NEW YORK (AP) — Wall Street fell Thursday as it faces the prospect of a 5% yield on the 10-year Treasury for the first time since 2007.
The S&P 500 lost 36.60 points, or 0.8%, to 4,278.00 following a mixed set of profit reports from Tesla and other influential companies The Dow Jones Industrial Average dropped 250.91, or 0.7%, to 33,414.17, and the Nasdaq composite sank 128.13, or 1%, to 13,186.18.
Stocks felt pressure from the bond market, where rapidly rising yields have been squeezing Wall Street since the summer. The yield on the 10-year Treasury touched 4.99%, up from 4.91% late Wednesday, before paring its gain to 4.98%. As the reference point for much of the financial world, the 10-year yield helps set prices for all kinds of investments and loans.
Yields swung after the Federal Reserve’s chair said again that the central bank will watch how the economy and inflation trend before making upcoming decisions on interest rates. It’s already pulled its main overnight interest rate to the highest level since 2001, and the 10-year Treasury yield has been catching up.
The 10-year yield has been on a swift march from less than 3.50% during the spring as a resilient U.S. economy forces investors to accept a new normal where the Federal Reserve likely keeps its main interest rate high for a long time.
Fed Chair Jerome Powell said in a speech Thursday that if growth for the U.S. economy appears persistently strong, it could push the Fed to raise rates further. But he also noted the recent rise in longer-term bond yields, such as the 10-year Treasury’s, has been doing some of the Fed’s work for it by slowing the economy without requiring additional hikes.
The Fed is raising rates in hopes they result in less spending across the economy and fuel for inflation. A higher 10-year yield makes mortgages more expensive, knocks down prices for investments and makes it costlier for companies to borrow and grow.
“That’s how monetary policy works, that’s literally how it works,” Powell said about how the Fed’s tightening monetary policy has led to higher yields, which should hopefully take pressure off inflation.
Another report came Thursday to show the U.S. job market remains remarkably solid despite the much-higher rates. Fewer U.S. workers applied for unemployment benefits last week than expected, which indicates low levels of layoffs across the country.
While that’s good for an economy that has defied predictions of a recession, it could also add upward pressure on inflation.
A separate report, though, said manufacturing in the mid-Atlantic region is weakening by more than economists expected. And a third report said sales of previously occupied homes fell last month, though not by as much as economists expected. Mortgage rates have climbed to their highest levels since 2000.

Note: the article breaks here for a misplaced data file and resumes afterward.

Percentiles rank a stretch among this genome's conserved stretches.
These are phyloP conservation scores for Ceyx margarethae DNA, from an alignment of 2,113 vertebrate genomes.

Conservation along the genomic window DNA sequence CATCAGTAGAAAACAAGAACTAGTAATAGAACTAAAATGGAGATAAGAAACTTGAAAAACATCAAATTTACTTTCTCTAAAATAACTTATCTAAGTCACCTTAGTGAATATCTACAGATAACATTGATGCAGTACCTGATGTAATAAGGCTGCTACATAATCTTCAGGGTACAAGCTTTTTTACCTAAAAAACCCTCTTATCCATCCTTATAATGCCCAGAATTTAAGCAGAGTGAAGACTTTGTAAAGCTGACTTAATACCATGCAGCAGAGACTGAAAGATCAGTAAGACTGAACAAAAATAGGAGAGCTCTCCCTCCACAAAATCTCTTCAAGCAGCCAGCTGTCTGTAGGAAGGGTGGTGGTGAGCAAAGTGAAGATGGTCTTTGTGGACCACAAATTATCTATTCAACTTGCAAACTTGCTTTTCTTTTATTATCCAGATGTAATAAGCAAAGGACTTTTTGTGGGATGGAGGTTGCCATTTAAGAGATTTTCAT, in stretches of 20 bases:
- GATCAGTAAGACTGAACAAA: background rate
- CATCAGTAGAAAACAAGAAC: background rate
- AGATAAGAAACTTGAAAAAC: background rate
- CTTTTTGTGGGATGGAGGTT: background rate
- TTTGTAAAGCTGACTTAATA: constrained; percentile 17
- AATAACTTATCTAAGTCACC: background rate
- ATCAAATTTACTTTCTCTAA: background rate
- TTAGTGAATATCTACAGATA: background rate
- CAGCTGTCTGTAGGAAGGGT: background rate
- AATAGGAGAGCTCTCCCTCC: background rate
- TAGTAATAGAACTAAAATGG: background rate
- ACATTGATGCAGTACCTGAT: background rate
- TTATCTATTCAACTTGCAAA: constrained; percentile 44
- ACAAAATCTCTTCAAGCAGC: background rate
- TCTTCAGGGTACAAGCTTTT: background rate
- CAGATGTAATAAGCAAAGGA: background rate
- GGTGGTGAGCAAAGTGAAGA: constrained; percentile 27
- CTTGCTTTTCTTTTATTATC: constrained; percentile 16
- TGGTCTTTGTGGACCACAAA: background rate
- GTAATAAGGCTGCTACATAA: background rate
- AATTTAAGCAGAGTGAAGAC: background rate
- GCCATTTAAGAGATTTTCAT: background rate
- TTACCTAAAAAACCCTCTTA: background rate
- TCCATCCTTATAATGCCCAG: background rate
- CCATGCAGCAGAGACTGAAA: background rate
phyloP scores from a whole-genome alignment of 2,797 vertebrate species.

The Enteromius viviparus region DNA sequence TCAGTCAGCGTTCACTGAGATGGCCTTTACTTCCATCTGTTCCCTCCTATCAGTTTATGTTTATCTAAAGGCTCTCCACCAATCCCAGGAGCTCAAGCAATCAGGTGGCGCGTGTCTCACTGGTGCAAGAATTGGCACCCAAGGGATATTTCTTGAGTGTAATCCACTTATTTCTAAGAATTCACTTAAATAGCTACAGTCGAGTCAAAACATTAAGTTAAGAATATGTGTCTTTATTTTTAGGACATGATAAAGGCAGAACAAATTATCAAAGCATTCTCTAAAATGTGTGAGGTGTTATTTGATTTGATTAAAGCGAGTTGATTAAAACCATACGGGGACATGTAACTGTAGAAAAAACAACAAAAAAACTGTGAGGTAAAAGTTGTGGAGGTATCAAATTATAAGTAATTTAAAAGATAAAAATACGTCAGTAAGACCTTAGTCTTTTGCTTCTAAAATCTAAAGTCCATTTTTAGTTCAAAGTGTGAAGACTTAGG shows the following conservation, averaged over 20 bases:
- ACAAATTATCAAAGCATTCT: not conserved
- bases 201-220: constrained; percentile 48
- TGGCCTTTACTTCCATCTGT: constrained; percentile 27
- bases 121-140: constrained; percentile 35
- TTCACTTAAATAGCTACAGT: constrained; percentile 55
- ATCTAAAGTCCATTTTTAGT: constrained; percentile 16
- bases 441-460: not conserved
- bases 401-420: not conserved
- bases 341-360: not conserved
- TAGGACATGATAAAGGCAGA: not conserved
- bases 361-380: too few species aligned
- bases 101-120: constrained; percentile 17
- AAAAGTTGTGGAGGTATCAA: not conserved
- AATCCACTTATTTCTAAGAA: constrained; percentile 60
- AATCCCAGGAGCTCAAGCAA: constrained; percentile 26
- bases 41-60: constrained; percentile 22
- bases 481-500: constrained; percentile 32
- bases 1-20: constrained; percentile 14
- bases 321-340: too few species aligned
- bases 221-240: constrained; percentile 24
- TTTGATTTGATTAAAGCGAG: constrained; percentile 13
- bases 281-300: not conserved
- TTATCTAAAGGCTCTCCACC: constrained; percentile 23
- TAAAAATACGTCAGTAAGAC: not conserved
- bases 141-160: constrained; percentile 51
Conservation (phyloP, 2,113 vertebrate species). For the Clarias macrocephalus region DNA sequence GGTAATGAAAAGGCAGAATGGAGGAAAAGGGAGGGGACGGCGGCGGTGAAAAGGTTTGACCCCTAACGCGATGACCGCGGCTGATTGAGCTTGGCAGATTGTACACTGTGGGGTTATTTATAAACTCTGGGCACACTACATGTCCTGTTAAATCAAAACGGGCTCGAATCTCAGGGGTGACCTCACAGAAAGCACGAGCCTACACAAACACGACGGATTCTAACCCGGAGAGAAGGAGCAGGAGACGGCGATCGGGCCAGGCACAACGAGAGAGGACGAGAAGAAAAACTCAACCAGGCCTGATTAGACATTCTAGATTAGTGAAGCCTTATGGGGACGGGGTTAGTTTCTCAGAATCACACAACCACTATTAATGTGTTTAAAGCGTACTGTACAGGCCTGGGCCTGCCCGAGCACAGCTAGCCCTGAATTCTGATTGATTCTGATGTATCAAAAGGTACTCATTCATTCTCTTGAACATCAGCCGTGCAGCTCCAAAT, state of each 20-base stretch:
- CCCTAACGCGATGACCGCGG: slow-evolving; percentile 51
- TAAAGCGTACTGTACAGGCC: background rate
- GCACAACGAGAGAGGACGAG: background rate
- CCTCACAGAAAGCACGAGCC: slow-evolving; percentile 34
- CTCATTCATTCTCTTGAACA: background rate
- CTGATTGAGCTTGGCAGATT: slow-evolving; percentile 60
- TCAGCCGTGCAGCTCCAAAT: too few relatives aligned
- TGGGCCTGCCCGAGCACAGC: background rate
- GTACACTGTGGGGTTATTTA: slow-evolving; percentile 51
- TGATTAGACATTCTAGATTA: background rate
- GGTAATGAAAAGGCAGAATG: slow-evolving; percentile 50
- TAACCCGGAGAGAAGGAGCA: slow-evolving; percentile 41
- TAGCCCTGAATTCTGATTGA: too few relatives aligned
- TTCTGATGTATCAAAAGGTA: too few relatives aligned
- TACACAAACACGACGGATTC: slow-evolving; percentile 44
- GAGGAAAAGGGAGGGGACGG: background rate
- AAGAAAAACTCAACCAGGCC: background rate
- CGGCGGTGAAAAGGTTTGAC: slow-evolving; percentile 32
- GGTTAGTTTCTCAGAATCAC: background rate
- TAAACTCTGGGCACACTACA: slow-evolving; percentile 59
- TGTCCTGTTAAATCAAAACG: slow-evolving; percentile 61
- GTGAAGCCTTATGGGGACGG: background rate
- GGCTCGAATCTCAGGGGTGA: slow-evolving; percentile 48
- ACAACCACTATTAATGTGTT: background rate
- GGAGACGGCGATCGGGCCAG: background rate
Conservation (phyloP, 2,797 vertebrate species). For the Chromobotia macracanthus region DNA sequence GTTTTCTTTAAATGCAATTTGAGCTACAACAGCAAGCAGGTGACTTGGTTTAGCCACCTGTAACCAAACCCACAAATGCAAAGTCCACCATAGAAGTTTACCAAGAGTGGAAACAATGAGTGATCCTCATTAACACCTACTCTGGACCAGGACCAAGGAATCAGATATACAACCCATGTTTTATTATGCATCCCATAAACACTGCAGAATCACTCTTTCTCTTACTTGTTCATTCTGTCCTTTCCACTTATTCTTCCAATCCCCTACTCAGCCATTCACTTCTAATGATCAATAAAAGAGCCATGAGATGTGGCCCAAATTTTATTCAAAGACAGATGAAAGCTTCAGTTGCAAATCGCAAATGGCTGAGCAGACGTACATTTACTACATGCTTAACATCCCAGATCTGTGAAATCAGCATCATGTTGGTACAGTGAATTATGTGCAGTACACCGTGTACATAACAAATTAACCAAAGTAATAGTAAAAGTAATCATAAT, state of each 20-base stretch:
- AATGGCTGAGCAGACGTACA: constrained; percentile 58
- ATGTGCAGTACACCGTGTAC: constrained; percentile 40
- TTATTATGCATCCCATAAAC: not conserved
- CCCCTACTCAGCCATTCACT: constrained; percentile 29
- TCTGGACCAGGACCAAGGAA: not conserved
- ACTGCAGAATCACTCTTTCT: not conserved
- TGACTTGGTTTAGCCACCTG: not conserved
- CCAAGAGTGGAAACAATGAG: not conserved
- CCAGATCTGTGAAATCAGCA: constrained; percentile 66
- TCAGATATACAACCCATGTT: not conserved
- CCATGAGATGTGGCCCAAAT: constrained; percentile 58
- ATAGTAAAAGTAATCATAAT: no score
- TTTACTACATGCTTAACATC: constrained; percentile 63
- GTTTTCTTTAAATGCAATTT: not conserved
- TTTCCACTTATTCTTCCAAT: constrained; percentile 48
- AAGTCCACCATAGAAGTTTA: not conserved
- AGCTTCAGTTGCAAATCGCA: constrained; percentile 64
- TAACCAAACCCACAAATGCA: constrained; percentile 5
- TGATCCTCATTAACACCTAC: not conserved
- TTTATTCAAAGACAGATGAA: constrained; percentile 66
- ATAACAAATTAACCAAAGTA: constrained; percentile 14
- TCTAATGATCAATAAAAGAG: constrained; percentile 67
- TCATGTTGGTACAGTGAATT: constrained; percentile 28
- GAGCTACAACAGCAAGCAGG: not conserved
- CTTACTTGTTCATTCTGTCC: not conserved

What happens next with yields and the value of the U.S. dollar will depend on whether the U.S. economy can indeed pull off what’s called a “soft landing,” where growth slows enough to snuff out inflation but not so much that it causes a bad recession. It will also depend on how sticky inflation is following that landing, according to Athanasios Vamvakidis, foreign-exchange strategist at Bank of America.
Vamvakidis wrote in a BofA Global Research report that he sees risks of yields and the dollar remaining high after the landing, even if they’re both lower than current levels.
High yields hurt all kinds of stocks, but they hit particularly hard on those bid up on expectations for big growth far in the future and those seen as very expensive. That’s often put the spotlight on Big Tech recently, and some reported a mixed set of profits.
Tesla fell 9.3% after it reported weaker results for the summer than analysts expected. It’s been cutting prices to drive sales, but that also eats into its profitability.
Zions Bancorp. tumbled 9.7% even though it reported stronger profit than expected for the latest quarter. It and other banks smaller in size than the industry’s biggest titans struggled earlier this year after high interest rates helped cause three high-profile bank failures.
On the opposite end was Netflix, which jumped 16.1%. It reported stronger profit for the latest quarter than analysts expected, and it said it would raise prices on some of its membership levels to drive more revenue.
American Airlines rose 0.8% after reporting stronger profit than expected for the busy summer season. It had dropped sharply a day before, when United Airlines warned that high fuel prices and the suspension of flights to Tel Aviv would eat sharply into its profits at the end of the year.
Overall, analysts expect companies across the S&P 500 index to report slight growth in their earnings per share for the summer versus a year earlier. If they do, it would be the first such growth in a year.
Crude oil prices, meanwhile, rose further after erasing losses from the morning. A barrel of U.S. crude for November delivery rose $1.05 to settle at $89.37. Brent crude added 88 cents to $92.38. per barrel. A day earlier, both jumped at least $1.60 on worries that war in the Middle East could lead to disruptions of supplies.
In stock markets abroad, indexes fell across Europe after slumping more sharply across Asia.